Sunday, July 10, 2016

The Busted Theory of ‘Broken Windows’ Still Has Media Defenders

By Josmar Trujillo

For the better part of two years, New York City tabloids have been hyping up a return to the “bad old days” in the city. Front-page stories about homeless people and street performers dirtying up the gains of a city that has become impossibly safe alluded to a turn away from the policing method that supposedly saved the city: the Broken Windows theory. This followed years of political and media support for this so-called “quality-of-life” policing style, which held that strong enforcement against low-level infractions and “disorder” lowered violent crime as well. Broken Windows enjoyed, for many years, a reputation as public safety gospel and the miracle solution to New York’s crime-ridden past.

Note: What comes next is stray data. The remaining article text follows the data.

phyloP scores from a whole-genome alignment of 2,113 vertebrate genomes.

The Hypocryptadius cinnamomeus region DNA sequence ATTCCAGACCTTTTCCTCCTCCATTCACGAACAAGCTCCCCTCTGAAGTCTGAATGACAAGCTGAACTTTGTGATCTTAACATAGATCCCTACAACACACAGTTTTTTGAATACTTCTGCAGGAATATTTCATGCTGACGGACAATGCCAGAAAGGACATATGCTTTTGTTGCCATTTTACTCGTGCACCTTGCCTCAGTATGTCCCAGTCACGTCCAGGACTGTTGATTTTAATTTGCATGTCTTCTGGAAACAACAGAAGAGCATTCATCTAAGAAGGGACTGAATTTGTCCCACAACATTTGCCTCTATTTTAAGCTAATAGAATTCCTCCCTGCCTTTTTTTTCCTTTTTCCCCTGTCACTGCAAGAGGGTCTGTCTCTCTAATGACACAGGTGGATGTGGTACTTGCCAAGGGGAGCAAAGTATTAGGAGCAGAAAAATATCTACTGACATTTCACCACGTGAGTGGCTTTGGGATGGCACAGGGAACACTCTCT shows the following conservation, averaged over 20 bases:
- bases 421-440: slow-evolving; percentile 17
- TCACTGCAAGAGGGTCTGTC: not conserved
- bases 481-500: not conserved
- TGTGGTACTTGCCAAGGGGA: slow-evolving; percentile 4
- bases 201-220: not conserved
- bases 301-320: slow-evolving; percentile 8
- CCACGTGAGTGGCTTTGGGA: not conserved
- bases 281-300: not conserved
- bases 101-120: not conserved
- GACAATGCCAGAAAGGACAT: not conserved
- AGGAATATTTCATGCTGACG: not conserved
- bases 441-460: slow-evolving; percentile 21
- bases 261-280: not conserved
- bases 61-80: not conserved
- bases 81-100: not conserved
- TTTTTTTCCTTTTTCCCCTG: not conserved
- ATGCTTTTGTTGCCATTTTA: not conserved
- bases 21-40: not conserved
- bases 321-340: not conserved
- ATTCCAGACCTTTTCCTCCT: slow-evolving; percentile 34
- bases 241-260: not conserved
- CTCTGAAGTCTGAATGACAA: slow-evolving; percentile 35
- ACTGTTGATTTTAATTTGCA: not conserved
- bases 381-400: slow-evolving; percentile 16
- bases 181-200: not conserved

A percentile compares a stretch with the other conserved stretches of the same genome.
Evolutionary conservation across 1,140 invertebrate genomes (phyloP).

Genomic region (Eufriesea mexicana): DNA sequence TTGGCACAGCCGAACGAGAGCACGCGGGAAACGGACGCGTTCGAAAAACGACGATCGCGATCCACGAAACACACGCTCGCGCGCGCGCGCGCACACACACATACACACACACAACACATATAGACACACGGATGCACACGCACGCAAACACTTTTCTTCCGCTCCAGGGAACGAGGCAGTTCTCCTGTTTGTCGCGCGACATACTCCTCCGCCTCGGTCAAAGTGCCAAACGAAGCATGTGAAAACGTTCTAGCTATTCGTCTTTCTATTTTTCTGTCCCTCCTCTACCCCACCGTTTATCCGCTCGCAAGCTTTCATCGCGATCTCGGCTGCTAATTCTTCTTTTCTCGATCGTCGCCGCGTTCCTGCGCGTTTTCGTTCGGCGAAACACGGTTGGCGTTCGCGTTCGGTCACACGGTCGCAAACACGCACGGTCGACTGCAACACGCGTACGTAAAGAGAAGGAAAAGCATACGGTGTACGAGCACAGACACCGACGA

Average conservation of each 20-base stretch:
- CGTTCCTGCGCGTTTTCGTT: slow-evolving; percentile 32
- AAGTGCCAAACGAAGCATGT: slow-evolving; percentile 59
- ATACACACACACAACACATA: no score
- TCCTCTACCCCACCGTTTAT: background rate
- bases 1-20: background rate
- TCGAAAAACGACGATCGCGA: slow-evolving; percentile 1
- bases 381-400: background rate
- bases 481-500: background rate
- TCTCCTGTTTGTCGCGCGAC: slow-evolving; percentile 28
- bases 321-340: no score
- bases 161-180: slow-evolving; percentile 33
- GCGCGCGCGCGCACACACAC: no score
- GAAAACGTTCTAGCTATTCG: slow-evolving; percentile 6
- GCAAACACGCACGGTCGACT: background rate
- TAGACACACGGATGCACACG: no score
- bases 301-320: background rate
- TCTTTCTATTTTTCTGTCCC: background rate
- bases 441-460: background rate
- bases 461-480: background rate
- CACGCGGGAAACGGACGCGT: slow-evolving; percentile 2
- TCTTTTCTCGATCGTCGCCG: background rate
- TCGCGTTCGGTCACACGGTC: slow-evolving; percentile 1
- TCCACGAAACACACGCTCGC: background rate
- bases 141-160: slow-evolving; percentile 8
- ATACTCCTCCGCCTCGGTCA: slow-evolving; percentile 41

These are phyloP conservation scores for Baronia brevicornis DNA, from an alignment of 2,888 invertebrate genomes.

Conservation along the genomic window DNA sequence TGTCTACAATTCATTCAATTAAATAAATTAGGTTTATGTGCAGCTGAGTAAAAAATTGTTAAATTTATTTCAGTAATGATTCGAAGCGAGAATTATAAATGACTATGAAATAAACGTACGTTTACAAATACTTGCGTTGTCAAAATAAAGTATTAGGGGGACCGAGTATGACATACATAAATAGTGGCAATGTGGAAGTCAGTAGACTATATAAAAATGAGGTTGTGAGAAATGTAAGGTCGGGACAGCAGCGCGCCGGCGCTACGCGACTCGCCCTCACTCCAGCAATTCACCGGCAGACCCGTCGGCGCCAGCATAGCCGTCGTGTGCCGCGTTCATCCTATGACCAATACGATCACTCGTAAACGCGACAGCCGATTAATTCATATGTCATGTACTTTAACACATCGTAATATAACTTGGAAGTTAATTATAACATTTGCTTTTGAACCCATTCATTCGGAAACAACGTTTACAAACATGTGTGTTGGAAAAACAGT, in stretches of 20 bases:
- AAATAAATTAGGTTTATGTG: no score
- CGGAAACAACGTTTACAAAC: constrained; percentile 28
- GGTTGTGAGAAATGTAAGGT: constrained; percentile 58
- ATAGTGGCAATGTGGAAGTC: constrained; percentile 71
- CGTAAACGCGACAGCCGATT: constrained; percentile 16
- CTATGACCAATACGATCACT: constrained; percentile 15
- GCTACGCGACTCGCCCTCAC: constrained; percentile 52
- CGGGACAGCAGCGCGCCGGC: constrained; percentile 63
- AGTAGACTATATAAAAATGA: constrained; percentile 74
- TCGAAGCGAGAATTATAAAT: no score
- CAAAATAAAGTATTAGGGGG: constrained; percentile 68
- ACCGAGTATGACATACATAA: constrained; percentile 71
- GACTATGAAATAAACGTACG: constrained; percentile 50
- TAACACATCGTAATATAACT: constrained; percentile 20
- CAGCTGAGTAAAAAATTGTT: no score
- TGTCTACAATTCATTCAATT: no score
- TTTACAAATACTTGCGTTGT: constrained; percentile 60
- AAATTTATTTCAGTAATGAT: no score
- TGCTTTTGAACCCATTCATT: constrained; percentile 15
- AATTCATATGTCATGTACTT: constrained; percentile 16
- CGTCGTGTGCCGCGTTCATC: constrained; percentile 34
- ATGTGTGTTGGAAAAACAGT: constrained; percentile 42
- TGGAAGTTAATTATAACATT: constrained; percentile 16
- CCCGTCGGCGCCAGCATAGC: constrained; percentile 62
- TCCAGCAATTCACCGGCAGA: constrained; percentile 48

But now a report by the New York Police Department’s inspector general’s office has undermined the premise of the city’s famed crime-fighting philosophy, widely embraced throughout the country. The report found that over an eight-year period, low-level enforcement had had no bearing on felony crimes. Media reported as if the agency’s findings were a bombshell, despite the fact that they mirrored years of academic research that long ago had said the Broken Windows theory didn’t work.

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